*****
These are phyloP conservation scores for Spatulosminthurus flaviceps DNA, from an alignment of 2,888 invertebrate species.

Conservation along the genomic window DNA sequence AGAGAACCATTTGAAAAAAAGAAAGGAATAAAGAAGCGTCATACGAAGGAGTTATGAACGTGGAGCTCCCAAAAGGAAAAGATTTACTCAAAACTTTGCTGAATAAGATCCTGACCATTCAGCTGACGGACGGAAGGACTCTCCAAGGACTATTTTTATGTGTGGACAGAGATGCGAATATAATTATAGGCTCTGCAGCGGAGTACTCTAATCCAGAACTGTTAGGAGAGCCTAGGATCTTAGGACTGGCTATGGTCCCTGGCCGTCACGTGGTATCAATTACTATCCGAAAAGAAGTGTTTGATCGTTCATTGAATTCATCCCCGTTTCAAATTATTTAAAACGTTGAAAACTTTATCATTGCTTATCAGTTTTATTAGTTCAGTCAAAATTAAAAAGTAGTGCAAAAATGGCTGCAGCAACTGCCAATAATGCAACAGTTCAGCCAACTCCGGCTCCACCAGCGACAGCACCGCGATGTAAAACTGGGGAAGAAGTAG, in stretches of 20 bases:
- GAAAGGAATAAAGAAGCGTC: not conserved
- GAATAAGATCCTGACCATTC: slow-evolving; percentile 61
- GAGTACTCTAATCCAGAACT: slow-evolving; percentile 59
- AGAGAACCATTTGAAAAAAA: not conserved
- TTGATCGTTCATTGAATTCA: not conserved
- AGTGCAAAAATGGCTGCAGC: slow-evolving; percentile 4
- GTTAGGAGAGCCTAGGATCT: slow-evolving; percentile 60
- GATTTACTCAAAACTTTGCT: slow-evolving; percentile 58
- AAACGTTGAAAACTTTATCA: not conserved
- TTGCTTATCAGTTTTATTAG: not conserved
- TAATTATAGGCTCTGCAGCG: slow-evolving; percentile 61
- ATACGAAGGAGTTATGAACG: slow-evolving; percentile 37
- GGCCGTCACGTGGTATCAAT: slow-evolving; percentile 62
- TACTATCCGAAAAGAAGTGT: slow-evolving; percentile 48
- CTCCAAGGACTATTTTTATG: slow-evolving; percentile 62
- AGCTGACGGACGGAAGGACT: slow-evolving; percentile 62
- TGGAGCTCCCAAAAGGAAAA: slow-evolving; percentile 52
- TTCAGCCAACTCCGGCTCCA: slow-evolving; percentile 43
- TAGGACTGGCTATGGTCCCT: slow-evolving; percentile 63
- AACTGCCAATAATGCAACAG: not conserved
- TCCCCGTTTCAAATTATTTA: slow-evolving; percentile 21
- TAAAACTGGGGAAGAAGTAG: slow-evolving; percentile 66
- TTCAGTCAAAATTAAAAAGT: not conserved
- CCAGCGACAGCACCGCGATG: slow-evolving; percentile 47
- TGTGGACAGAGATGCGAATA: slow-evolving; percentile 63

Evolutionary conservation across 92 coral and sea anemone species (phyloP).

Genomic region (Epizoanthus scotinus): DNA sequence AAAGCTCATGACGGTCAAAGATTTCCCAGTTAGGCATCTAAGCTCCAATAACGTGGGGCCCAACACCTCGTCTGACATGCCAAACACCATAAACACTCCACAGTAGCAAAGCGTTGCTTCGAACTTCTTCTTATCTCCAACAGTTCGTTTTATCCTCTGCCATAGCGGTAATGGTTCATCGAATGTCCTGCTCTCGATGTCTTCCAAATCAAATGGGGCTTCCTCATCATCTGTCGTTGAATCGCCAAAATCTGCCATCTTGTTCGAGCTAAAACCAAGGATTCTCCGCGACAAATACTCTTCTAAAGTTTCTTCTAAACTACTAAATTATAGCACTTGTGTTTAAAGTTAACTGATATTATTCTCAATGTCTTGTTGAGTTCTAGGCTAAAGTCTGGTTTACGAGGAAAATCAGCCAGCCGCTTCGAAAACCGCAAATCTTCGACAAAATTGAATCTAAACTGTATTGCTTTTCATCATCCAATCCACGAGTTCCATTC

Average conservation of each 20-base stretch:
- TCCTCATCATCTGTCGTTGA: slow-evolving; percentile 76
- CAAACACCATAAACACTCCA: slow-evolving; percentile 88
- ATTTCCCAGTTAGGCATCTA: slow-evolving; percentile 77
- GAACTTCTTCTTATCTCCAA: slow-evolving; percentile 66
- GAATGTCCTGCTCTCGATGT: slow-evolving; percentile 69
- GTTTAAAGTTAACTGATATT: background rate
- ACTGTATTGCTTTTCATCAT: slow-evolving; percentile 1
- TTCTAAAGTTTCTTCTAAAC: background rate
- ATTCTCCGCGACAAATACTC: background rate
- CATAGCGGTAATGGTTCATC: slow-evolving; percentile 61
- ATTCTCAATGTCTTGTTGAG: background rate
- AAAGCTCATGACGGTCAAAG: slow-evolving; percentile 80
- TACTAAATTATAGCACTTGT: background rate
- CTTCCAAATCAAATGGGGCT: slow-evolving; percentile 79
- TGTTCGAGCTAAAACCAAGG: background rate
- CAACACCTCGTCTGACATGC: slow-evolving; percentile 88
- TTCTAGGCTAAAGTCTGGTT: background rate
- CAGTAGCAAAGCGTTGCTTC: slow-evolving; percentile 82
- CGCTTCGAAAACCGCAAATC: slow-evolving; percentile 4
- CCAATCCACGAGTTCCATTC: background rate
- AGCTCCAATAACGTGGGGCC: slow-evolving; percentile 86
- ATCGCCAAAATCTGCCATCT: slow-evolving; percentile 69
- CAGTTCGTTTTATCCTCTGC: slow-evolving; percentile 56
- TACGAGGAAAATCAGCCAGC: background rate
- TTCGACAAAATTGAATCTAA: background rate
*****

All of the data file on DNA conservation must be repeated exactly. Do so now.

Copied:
These are phyloP conservation scores for Spatulosminthurus flaviceps DNA, from an alignment of 2,888 invertebrate species.

Conservation along the genomic window DNA sequence AGAGAACCATTTGAAAAAAAGAAAGGAATAAAGAAGCGTCATACGAAGGAGTTATGAACGTGGAGCTCCCAAAAGGAAAAGATTTACTCAAAACTTTGCTGAATAAGATCCTGACCATTCAGCTGACGGACGGAAGGACTCTCCAAGGACTATTTTTATGTGTGGACAGAGATGCGAATATAATTATAGGCTCTGCAGCGGAGTACTCTAATCCAGAACTGTTAGGAGAGCCTAGGATCTTAGGACTGGCTATGGTCCCTGGCCGTCACGTGGTATCAATTACTATCCGAAAAGAAGTGTTTGATCGTTCATTGAATTCATCCCCGTTTCAAATTATTTAAAACGTTGAAAACTTTATCATTGCTTATCAGTTTTATTAGTTCAGTCAAAATTAAAAAGTAGTGCAAAAATGGCTGCAGCAACTGCCAATAATGCAACAGTTCAGCCAACTCCGGCTCCACCAGCGACAGCACCGCGATGTAAAACTGGGGAAGAAGTAG, in stretches of 20 bases:
- GAAAGGAATAAAGAAGCGTC: not conserved
- GAATAAGATCCTGACCATTC: slow-evolving; percentile 61
- GAGTACTCTAATCCAGAACT: slow-evolving; percentile 59
- AGAGAACCATTTGAAAAAAA: not conserved
- TTGATCGTTCATTGAATTCA: not conserved
- AGTGCAAAAATGGCTGCAGC: slow-evolving; percentile 4
- GTTAGGAGAGCCTAGGATCT: slow-evolving; percentile 60
- GATTTACTCAAAACTTTGCT: slow-evolving; percentile 58
- AAACGTTGAAAACTTTATCA: not conserved
- TTGCTTATCAGTTTTATTAG: not conserved
- TAATTATAGGCTCTGCAGCG: slow-evolving; percentile 61
- ATACGAAGGAGTTATGAACG: slow-evolving; percentile 37
- GGCCGTCACGTGGTATCAAT: slow-evolving; percentile 62
- TACTATCCGAAAAGAAGTGT: slow-evolving; percentile 48
- CTCCAAGGACTATTTTTATG: slow-evolving; percentile 62
- AGCTGACGGACGGAAGGACT: slow-evolving; percentile 62
- TGGAGCTCCCAAAAGGAAAA: slow-evolving; percentile 52
- TTCAGCCAACTCCGGCTCCA: slow-evolving; percentile 43
- TAGGACTGGCTATGGTCCCT: slow-evolving; percentile 63
- AACTGCCAATAATGCAACAG: not conserved
- TCCCCGTTTCAAATTATTTA: slow-evolving; percentile 21
- TAAAACTGGGGAAGAAGTAG: slow-evolving; percentile 66
- TTCAGTCAAAATTAAAAAGT: not conserved
- CCAGCGACAGCACCGCGATG: slow-evolving; percentile 47
- TGTGGACAGAGATGCGAATA: slow-evolving; percentile 63

Evolutionary conservation across 92 coral and sea anemone species (phyloP).

Genomic region (Epizoanthus scotinus): DNA sequence AAAGCTCATGACGGTCAAAGATTTCCCAGTTAGGCATCTAAGCTCCAATAACGTGGGGCCCAACACCTCGTCTGACATGCCAAACACCATAAACACTCCACAGTAGCAAAGCGTTGCTTCGAACTTCTTCTTATCTCCAACAGTTCGTTTTATCCTCTGCCATAGCGGTAATGGTTCATCGAATGTCCTGCTCTCGATGTCTTCCAAATCAAATGGGGCTTCCTCATCATCTGTCGTTGAATCGCCAAAATCTGCCATCTTGTTCGAGCTAAAACCAAGGATTCTCCGCGACAAATACTCTTCTAAAGTTTCTTCTAAACTACTAAATTATAGCACTTGTGTTTAAAGTTAACTGATATTATTCTCAATGTCTTGTTGAGTTCTAGGCTAAAGTCTGGTTTACGAGGAAAATCAGCCAGCCGCTTCGAAAACCGCAAATCTTCGACAAAATTGAATCTAAACTGTATTGCTTTTCATCATCCAATCCACGAGTTCCATTC

Average conservation of each 20-base stretch:
- TCCTCATCATCTGTCGTTGA: slow-evolving; percentile 76
- CAAACACCATAAACACTCCA: slow-evolving; percentile 88
- ATTTCCCAGTTAGGCATCTA: slow-evolving; percentile 77
- GAACTTCTTCTTATCTCCAA: slow-evolving; percentile 66
- GAATGTCCTGCTCTCGATGT: slow-evolving; percentile 69
- GTTTAAAGTTAACTGATATT: background rate
- ACTGTATTGCTTTTCATCAT: slow-evolving; percentile 1
- TTCTAAAGTTTCTTCTAAAC: background rate
- ATTCTCCGCGACAAATACTC: background rate
- CATAGCGGTAATGGTTCATC: slow-evolving; percentile 61
- ATTCTCAATGTCTTGTTGAG: background rate
- AAAGCTCATGACGGTCAAAG: slow-evolving; percentile 80
- TACTAAATTATAGCACTTGT: background rate
- CTTCCAAATCAAATGGGGCT: slow-evolving; percentile 79
- TGTTCGAGCTAAAACCAAGG: background rate
- CAACACCTCGTCTGACATGC: slow-evolving; percentile 88
- TTCTAGGCTAAAGTCTGGTT: background rate
- CAGTAGCAAAGCGTTGCTTC: slow-evolving; percentile 82
- CGCTTCGAAAACCGCAAATC: slow-evolving; percentile 4
- CCAATCCACGAGTTCCATTC: background rate
- AGCTCCAATAACGTGGGGCC: slow-evolving; percentile 86
- ATCGCCAAAATCTGCCATCT: slow-evolving; percentile 69
- CAGTTCGTTTTATCCTCTGC: slow-evolving; percentile 56
- TACGAGGAAAATCAGCCAGC: background rate
- TTCGACAAAATTGAATCTAA: background rate